The bottom line on taxes

Ernest Cowles is the director of the Institute for Social Research and Tim Hodson is executive director of the Center for California Studies.

Death and taxes may be inevitable, but among the Los Angeles City Council, Gov. Arnold Schwarzenegger and, most important, California voters, opposition to taxes is not. On Tuesday, the City Council approved an increase in the trash fee. The governor has proposed a hike in the state sales tax. And last year, voters approved an unprecedented number of local tax measures. The 2007 election results, although not conclusive, give little support to the rhetoric and assumptions driving the budget debate in Sacramento. Californians will and do support new or increased taxes, though not every tax.

Last year, local voters faced 61 tax measures, of which 45 -- 74% -- were approved, nearly a third by supermajority two-thirds votes. This is the highest rate for local tax measures since 1995 and much higher than the average pass rate of 51% in the 12 years of data compiled by the California Election Data Archive. The CEDA is a database of all county, city, school and community college district election results, compiled by two research units at Cal State Sacramento (the Center for California Studies and the Institute for Social Research) and the California secretary of state.

The remarkable success of these tax measures occurred at all levels of local government. Two out of the three county tax measures were approved, as were 29 of 40 city measures and 14 of 18 school district measures. Voters increased parcel taxes, sales taxes, utility taxes, hotel or occupancy taxes and an oil production tax. The majority of new or increased taxes were parcel taxes (i.e., a tax based on the size, rather than the value, of real estate).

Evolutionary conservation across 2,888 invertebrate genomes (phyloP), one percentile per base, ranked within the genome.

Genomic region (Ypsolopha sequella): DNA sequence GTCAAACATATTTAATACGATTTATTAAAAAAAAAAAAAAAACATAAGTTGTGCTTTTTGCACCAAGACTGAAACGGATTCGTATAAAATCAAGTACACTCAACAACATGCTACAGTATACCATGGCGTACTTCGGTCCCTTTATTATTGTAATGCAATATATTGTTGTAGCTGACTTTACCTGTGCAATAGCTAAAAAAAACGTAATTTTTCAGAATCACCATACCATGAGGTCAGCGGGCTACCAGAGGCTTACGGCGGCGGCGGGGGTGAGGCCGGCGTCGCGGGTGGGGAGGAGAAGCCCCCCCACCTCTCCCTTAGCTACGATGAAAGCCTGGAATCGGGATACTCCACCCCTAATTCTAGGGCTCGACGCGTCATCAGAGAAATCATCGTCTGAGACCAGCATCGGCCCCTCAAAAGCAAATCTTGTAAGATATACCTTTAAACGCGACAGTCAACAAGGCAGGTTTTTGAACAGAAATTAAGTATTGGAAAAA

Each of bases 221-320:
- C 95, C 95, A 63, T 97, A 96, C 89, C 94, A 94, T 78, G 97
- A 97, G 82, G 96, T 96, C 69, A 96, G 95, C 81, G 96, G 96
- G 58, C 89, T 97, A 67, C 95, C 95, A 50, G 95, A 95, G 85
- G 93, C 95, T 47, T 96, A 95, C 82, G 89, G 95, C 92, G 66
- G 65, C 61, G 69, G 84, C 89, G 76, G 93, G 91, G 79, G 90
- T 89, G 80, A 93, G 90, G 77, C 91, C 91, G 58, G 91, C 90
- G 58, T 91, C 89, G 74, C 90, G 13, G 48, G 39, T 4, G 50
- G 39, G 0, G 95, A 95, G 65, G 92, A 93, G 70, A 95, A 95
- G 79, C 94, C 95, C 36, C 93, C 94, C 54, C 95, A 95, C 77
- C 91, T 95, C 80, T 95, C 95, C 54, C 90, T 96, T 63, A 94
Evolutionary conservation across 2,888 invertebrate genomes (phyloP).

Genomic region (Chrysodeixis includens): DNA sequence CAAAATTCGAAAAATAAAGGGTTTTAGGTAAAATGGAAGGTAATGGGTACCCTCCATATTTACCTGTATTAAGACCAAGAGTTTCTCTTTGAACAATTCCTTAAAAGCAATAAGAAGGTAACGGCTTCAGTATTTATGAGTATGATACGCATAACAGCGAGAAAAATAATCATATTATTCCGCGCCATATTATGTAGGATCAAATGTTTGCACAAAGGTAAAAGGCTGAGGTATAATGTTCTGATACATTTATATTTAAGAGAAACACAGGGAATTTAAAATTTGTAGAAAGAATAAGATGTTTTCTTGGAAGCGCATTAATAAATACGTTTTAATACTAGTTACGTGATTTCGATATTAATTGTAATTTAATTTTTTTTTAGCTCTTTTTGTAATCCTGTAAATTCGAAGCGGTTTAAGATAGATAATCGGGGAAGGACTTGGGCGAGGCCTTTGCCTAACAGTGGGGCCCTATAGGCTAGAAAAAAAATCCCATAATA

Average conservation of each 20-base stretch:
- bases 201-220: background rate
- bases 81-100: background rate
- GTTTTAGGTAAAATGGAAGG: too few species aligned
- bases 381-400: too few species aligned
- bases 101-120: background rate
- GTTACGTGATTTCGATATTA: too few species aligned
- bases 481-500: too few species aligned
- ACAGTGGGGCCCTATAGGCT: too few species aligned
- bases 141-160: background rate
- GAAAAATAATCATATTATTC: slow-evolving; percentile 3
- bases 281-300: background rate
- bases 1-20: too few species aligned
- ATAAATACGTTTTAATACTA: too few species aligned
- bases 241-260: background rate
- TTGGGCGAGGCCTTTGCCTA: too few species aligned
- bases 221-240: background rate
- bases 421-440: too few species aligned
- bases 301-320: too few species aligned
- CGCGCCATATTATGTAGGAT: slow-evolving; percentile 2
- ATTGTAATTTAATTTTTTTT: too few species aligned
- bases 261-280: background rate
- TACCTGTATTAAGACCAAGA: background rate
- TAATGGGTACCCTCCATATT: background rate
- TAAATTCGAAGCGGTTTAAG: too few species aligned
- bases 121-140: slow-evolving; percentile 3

Eleven cities had tax measures, of which three-quarters were approved. Those cities represented a mix of large (Long Beach) and small (Selma); urban (Monrovia) and rural (Ceres); affluent (Palo Alto) and poor (Delano); Democratic (Palo Alto) and Republican (Desert Hot Springs).

The results of school and community college district elections were similar and from similarly diverse areas. Voters in 18 school districts passed measures to create, increase or extend parcel taxes; 14 passed. The four school measures that were defeated got more than 50% of the vote, but failed to reach the requisite two-thirds supermajority. That level of support is not surprising given that since 1995, voters have been more inclined to approve education-related tax measures than those for public safety, transportation or other purposes.

The success of tax measures in 2007 was striking, but the fact is that local voters for years have supported more tax measures than they have defeated. Since the CEDA started collecting data in 1996, half of all local tax measures have been approved, many by two-thirds supermajorities. Many more would have passed if not for the two-thirds requirement.

Poll data also tend to reflect the realities of the voting booth. For example, in June, the Field Poll found Californians willing to increase certain taxes -- such as those on tobacco, liquor, business and high incomes -- while opposed to increases in sales and property taxes. They also seemed more willing to support taxes dedicated to specific functions, such as education and healthcare.

The bottom line is that the actions of local voters give scant support to the budget cliches of either the right or the left. The GOP position of “no new taxes” does not reflect the decisions and preferences of California voters who for years have supported a majority of local tax measures. The Democratic position that Californians are ready and willing to support any new tax is overstated, given both the failure of some measures and the popularity of taxes designated for specific purposes as opposed to those aimed at general public spending.

More than two centuries ago, Edmund Burke, the great Irish-British philosopher and practical politician, observed that “to tax and to please, no more than to love and to be wise, is not given to men.” Today, Burke’s comment could be usefully modified as “to tax and to please is not given to Californians who, nonetheless, have taxed themselves time and again if the need be clear and the purpose meritorious.”